homebuilder space. You have MDC soaring right now because Japanese builder, a Sekisui house, is buying it for $63 a share in cash. That's a 19% premium to its last close. Sekisui actually now is the number five

homebuilder in the U.S.. Yeah, I saw this is a pretty interesting deal here. I'm I don't know how this is going to be received longer term by investors here, but interesting move. What else is moving to Humana and it's dragging down the health insurer space.

I was kind of surprised by this. I mean, the numbers were just awful. Yeah, but rising medical costs is not a surprise if you've been to the doctor lately. Okay. Yeah, but I thought they were passing that on to share. Apparently some of it. And some of the air, apparently. Yeah. You can see Humana down more than 9%, down as much as 13% it preannounced.

So the official report doesn't come out till January 25th. But you see all the other health insurers are falling in sympathy. Yeah. Any bright spots?

Yes. Well, actually, no I don't Birkenstock. Oh, but I had to bring it in because I have like 40 pairs going on. They're down for a while. Only 8%. Yeah, only 8%. Well you know they did have their first

earnings report. As a public company, revenue may grow 18%, but clearly investors wanted more back below its IPO price. As we move closer to the closing bell, stick with us. Our coverage starts right now. Countdown to the close.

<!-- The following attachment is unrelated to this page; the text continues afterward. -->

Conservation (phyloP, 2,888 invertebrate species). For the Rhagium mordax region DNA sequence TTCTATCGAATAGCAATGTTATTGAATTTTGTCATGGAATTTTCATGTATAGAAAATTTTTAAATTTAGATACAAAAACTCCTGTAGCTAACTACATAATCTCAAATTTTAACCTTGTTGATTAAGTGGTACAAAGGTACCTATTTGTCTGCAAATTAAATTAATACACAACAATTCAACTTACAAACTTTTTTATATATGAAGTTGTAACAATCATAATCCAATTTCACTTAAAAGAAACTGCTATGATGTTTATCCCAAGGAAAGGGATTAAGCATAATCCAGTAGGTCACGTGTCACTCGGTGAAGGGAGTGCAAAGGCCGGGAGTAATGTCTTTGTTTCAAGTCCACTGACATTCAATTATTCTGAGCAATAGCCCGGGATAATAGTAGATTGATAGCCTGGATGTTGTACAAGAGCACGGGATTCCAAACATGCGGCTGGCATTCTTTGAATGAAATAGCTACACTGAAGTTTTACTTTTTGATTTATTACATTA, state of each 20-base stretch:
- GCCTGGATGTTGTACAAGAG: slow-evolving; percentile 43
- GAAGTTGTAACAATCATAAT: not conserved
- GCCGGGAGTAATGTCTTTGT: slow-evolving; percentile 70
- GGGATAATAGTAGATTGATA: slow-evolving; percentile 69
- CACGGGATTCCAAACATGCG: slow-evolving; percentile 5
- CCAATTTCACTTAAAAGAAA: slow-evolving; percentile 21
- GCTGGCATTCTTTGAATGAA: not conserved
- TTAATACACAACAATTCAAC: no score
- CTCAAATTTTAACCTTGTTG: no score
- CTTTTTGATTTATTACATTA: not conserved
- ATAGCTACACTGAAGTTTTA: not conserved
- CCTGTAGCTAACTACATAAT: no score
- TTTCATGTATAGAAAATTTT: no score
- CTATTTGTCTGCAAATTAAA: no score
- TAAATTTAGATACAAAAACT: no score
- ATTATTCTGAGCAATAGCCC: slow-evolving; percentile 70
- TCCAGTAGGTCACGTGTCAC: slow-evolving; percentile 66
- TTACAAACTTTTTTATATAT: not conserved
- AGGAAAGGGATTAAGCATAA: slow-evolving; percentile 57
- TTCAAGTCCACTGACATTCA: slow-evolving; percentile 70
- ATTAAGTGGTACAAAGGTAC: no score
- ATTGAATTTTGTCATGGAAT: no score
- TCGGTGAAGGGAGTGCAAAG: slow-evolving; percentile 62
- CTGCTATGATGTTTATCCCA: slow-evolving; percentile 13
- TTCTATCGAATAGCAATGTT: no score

Bloomberg's comprehensive cross-platform coverage ahead of the U.S. market Close starts right now. This is the countdown to the close. Romaine Bostick alongside Scarlet Fu, we're joined right now by our colleagues Carol Massar and tim sandvik. Welcome to our audiences across all of our bloomberg platforms, television, radio, originals, our partnership with those folks streaming on YouTube and, well, no halo behind Tim, but a relatively bright day right now in the U.S. equity market. Yeah, yeah, yeah, definitely right.

The bulls in charge it feels like and it really feels like in the what the last 60 minutes or so we will get a move to the upside. Having said that jams jellies and gummies are on our mind on this Thursday. I don't know where this is going. Slow your roll when it comes to gummies everybody first up, we're gonna talk about J.M. Smucker. This story actually, Tim it came on his radar. Our own team, Joe Constance, reporting. She got like 5 minutes. She does the series but talked with the head, the CEO of Smucker, Mark Smucker.